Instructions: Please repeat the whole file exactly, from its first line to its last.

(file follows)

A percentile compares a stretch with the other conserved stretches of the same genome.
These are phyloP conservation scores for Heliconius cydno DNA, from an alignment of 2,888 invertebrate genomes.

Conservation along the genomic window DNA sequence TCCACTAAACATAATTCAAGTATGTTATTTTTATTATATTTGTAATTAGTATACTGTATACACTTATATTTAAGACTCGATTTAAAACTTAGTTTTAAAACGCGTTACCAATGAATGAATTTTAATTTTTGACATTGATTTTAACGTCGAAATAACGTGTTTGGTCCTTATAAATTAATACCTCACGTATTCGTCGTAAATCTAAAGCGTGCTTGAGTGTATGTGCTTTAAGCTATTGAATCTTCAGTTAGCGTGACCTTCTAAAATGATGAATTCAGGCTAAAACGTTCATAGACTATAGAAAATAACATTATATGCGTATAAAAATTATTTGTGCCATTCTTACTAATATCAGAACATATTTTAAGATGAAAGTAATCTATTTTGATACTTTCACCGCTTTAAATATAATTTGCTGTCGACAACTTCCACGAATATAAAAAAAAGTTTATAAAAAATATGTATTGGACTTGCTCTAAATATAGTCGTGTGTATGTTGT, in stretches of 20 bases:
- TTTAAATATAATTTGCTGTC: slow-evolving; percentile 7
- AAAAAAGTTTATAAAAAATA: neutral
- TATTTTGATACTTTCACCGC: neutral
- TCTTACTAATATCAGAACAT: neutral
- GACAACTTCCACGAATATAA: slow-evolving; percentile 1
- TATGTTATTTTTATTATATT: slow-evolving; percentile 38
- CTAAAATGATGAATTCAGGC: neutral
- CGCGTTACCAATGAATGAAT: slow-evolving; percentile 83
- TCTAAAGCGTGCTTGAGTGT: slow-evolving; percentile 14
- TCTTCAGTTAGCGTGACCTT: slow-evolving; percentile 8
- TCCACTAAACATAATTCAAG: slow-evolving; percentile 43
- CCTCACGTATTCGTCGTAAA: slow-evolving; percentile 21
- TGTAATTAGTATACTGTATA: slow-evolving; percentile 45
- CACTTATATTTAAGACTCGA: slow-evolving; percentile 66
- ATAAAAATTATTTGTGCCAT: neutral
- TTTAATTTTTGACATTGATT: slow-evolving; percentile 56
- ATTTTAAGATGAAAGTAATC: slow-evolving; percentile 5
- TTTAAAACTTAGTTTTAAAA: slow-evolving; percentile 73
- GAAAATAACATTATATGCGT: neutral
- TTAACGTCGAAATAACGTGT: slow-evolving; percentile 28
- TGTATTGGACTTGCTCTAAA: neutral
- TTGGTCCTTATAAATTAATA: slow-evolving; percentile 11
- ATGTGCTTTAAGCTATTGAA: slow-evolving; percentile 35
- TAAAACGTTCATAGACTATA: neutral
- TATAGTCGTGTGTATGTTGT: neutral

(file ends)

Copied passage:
A percentile compares a stretch with the other conserved stretches of the same genome.
These are phyloP conservation scores for Heliconius cydno DNA, from an alignment of 2,888 invertebrate genomes.

Conservation along the genomic window DNA sequence TCCACTAAACATAATTCAAGTATGTTATTTTTATTATATTTGTAATTAGTATACTGTATACACTTATATTTAAGACTCGATTTAAAACTTAGTTTTAAAACGCGTTACCAATGAATGAATTTTAATTTTTGACATTGATTTTAACGTCGAAATAACGTGTTTGGTCCTTATAAATTAATACCTCACGTATTCGTCGTAAATCTAAAGCGTGCTTGAGTGTATGTGCTTTAAGCTATTGAATCTTCAGTTAGCGTGACCTTCTAAAATGATGAATTCAGGCTAAAACGTTCATAGACTATAGAAAATAACATTATATGCGTATAAAAATTATTTGTGCCATTCTTACTAATATCAGAACATATTTTAAGATGAAAGTAATCTATTTTGATACTTTCACCGCTTTAAATATAATTTGCTGTCGACAACTTCCACGAATATAAAAAAAAGTTTATAAAAAATATGTATTGGACTTGCTCTAAATATAGTCGTGTGTATGTTGT, in stretches of 20 bases:
- TTTAAATATAATTTGCTGTC: slow-evolving; percentile 7
- AAAAAAGTTTATAAAAAATA: neutral
- TATTTTGATACTTTCACCGC: neutral
- TCTTACTAATATCAGAACAT: neutral
- GACAACTTCCACGAATATAA: slow-evolving; percentile 1
- TATGTTATTTTTATTATATT: slow-evolving; percentile 38
- CTAAAATGATGAATTCAGGC: neutral
- CGCGTTACCAATGAATGAAT: slow-evolving; percentile 83
- TCTAAAGCGTGCTTGAGTGT: slow-evolving; percentile 14
- TCTTCAGTTAGCGTGACCTT: slow-evolving; percentile 8
- TCCACTAAACATAATTCAAG: slow-evolving; percentile 43
- CCTCACGTATTCGTCGTAAA: slow-evolving; percentile 21
- TGTAATTAGTATACTGTATA: slow-evolving; percentile 45
- CACTTATATTTAAGACTCGA: slow-evolving; percentile 66
- ATAAAAATTATTTGTGCCAT: neutral
- TTTAATTTTTGACATTGATT: slow-evolving; percentile 56
- ATTTTAAGATGAAAGTAATC: slow-evolving; percentile 5
- TTTAAAACTTAGTTTTAAAA: slow-evolving; percentile 73
- GAAAATAACATTATATGCGT: neutral
- TTAACGTCGAAATAACGTGT: slow-evolving; percentile 28
- TGTATTGGACTTGCTCTAAA: neutral
- TTGGTCCTTATAAATTAATA: slow-evolving; percentile 11
- ATGTGCTTTAAGCTATTGAA: slow-evolving; percentile 35
- TAAAACGTTCATAGACTATA: neutral
- TATAGTCGTGTGTATGTTGT: neutral